They include the role of education under contemporary capitalism, the reason for the increase in fees and alternative forms of funding, especially if we are to avoid education becoming the province of the privileged alone.



When I arrived at the RCA in 1969 it was in the wake of student protests against the Vietnam war, occupations of art colleges and a rapidly changing attitude towards traditional art practices, most notably conceptual and politically engaged art.

However, it appeared that much of this had bypassed the students. Without a NUS- affiliated student union, they had only a social club with facilities centralised in Kensington Gore along with most of the design departments.

Painting, sculpture, film-making, photography and fashion were on sites in Exhibition Road, Princess Gate and Cromwell Road, which students rarely had reasons to visit, using their local hostelries for their social life.



Worse, the RCA no longer enjoyed its pre-eminence in the art world symbolised by pop art, having long since lost the mantle of modernism to St Martin’s, never mind the developments in political and conceptual art.

It was time to reflect on its reasons for being — to cater to the massive changes introduced by the Industrial Revolution.



Established in 1837 as the Government School of Design and then being titled Royal College of Art in 1896, it was 130 years later to be granted a Royal Charter in 1967 and given university status.

Presided over by Sir Robin Darwin for 30 years it had slowly ossified and become socially and intellectually sterile, the separate sites working to create departmental divisions reinforced by many professors who considered them personal fiefdoms.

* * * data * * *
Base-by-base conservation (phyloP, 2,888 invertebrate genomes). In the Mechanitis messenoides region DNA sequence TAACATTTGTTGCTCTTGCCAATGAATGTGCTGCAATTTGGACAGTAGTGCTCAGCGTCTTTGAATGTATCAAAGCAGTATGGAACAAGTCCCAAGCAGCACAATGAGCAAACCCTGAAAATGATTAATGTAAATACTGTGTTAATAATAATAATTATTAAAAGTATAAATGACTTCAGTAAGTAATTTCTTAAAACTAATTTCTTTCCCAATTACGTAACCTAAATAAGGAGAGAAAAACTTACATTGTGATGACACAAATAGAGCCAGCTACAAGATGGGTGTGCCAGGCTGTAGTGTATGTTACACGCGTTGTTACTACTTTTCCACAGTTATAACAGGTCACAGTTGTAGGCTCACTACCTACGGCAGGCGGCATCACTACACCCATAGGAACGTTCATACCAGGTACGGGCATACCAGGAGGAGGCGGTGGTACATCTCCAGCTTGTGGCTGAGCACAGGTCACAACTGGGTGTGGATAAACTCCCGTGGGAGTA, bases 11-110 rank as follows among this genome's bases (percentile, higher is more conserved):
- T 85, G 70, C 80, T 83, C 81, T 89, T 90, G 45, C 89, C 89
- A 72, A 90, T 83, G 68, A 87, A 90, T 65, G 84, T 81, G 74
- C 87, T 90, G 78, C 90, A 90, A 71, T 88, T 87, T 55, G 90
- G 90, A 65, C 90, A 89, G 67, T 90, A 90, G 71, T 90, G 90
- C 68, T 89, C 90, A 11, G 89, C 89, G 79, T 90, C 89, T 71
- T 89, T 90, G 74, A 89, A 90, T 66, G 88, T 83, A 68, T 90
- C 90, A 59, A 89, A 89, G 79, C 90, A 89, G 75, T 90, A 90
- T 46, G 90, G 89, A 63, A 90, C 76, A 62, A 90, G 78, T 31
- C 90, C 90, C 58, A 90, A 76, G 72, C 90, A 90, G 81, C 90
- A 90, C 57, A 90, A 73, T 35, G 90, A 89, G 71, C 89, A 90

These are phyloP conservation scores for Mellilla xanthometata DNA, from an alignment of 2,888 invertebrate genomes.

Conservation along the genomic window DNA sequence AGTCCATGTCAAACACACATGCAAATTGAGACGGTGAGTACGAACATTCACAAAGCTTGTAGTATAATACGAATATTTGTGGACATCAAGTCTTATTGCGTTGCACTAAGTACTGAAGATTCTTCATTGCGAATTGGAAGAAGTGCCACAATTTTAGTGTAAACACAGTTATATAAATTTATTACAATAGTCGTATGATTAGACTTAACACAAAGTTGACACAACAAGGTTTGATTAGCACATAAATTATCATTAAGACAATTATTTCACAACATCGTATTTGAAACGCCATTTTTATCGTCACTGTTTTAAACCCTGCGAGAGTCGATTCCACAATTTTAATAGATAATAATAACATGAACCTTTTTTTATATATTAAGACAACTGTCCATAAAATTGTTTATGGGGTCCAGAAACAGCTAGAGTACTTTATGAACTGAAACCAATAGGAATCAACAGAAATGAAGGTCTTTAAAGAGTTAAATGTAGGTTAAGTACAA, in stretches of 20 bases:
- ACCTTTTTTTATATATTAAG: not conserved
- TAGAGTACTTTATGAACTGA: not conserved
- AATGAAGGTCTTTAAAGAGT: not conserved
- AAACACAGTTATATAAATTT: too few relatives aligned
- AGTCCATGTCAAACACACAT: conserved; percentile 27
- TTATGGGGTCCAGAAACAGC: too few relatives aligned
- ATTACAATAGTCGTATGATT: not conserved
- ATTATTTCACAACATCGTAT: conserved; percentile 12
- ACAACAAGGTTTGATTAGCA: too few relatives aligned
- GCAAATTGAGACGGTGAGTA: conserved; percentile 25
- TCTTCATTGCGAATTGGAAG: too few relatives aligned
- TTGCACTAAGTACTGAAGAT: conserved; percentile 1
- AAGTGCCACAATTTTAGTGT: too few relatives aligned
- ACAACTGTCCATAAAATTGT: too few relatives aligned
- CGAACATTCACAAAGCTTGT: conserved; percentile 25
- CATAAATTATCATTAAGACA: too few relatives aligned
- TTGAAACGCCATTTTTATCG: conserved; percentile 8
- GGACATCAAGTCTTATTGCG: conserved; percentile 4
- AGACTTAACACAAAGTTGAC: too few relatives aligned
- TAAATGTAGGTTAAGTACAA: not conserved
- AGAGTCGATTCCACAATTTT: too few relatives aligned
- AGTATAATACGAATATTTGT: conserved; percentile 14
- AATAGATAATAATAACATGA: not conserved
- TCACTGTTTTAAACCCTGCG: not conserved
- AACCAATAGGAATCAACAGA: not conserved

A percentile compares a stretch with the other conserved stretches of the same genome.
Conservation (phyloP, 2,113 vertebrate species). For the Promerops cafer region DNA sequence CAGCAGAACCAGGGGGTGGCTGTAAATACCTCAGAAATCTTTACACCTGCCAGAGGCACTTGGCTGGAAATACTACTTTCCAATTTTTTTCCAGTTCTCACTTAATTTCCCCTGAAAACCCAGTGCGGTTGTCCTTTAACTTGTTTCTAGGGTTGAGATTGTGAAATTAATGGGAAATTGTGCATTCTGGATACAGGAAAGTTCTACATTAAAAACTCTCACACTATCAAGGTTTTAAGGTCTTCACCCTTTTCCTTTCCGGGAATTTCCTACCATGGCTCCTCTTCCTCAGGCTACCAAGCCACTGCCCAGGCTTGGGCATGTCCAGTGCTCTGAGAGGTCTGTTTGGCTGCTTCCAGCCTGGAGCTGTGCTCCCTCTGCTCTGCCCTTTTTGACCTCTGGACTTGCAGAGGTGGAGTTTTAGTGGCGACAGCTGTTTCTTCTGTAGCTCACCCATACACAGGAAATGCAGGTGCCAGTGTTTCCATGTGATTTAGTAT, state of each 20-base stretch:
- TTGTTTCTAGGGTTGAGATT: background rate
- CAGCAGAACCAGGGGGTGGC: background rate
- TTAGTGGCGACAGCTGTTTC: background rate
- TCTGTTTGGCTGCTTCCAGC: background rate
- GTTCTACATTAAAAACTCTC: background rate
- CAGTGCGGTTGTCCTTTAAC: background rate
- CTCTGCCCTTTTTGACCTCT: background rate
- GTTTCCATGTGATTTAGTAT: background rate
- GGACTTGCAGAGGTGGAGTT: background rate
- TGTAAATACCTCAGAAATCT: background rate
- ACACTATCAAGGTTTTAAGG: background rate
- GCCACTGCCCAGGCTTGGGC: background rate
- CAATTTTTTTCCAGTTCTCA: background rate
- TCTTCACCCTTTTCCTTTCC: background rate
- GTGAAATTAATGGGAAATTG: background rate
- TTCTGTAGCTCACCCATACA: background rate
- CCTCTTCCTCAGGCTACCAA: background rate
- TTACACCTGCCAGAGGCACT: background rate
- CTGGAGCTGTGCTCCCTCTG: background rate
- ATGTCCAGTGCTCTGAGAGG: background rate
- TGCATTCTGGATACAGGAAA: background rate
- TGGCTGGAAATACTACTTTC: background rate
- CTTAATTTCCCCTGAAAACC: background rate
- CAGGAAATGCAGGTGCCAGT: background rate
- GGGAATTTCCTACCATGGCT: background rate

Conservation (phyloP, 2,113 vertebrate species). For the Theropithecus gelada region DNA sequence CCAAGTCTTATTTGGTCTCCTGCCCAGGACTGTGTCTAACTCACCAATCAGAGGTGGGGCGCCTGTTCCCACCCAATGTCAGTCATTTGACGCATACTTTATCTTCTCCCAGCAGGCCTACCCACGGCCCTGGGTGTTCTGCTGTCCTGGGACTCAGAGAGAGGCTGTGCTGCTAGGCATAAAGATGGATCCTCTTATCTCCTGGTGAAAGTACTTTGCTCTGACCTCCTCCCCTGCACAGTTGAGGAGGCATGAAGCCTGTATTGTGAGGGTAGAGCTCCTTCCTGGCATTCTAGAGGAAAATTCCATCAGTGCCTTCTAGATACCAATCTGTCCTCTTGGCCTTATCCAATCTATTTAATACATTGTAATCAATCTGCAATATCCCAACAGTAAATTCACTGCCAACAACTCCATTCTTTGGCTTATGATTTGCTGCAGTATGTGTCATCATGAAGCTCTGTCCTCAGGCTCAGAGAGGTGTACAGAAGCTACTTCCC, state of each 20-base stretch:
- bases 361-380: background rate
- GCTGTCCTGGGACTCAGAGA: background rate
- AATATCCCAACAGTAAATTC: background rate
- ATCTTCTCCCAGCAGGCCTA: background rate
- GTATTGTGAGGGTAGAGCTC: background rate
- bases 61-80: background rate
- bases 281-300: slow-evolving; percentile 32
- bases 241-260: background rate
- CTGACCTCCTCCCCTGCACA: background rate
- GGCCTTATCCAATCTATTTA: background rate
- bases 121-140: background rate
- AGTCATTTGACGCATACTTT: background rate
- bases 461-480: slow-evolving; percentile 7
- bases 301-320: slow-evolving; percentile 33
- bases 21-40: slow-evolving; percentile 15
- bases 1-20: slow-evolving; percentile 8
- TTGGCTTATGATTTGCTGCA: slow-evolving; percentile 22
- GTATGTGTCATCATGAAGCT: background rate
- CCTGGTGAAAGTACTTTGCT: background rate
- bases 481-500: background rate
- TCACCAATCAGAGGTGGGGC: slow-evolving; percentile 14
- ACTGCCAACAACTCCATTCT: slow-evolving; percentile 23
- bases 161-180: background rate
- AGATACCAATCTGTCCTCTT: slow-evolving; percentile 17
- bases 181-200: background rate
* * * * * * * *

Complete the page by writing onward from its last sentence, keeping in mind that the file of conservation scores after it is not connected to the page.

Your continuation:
I was one of the first inductions into the newly developed Environmental Media section, set up inside Stained Glass to cater for students who didn’t fit the traditional practices of painting and sculpture.

There was one room for 10 students and a couple of members of staff on part-time contracts. It meant most of us having to find alternative spaces, which was difficult for those without further funds.

Having acquired a studio in abandoned stables in Upper Street, Islington I was forced to move because it became financially impossible and decided to demand the college provide space they had promised in the prospectus.



It led to a number of other dissatisfied students to meet up and discuss what should be done. They decided to set up what they called The Brecht Society and to publish a bimonthly magazine called BOO.

Printed with a Gestetner the first issue in November 11 1970 exposed the fact that the Cartography Department was funded by the Ministry of Defence and was engaged in producing maps to aid the bombing of Vietnam.

Over the next few issues it successfully organised resistance to closure of the creche, campaigned for the refurbishment of student accommodation and addressed the relationship to the college and the wider needs of society.



Realisation soon dawned that we need a proper student union with a sabbatical president and despite Darwin’s threats of expulsions, even cancelling the elections, succeeded as a result of consistent campaigning in establishing the post in February 1971.

The process provided the platform for the students and then some staff and ancillary workers to promote the production of a report on every department regarding its function, structure, resources and proposals for change.

After countless departmental meetings, It was published as The RCA Re-Defined in May 1971 and passed with amendments and addendum at a mass meeting of the students in the Gulbenkian Hall on May 26 1971.



The conclusion was simple — the RCA was moribund, an elitist institution which had not only lost contact with its founding principles of responding to the industrial revolution but contemporary society

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Our slogan was  “A community of shared interest,” which implied breaking down departmental barriers, democratising college committees and creating a social and professional practice.

In short, a college fit for purpose, one that related to the needs of the students, staff and professional practice, as well as the requirements of a society that was witnessing the birth of a new technology revolution.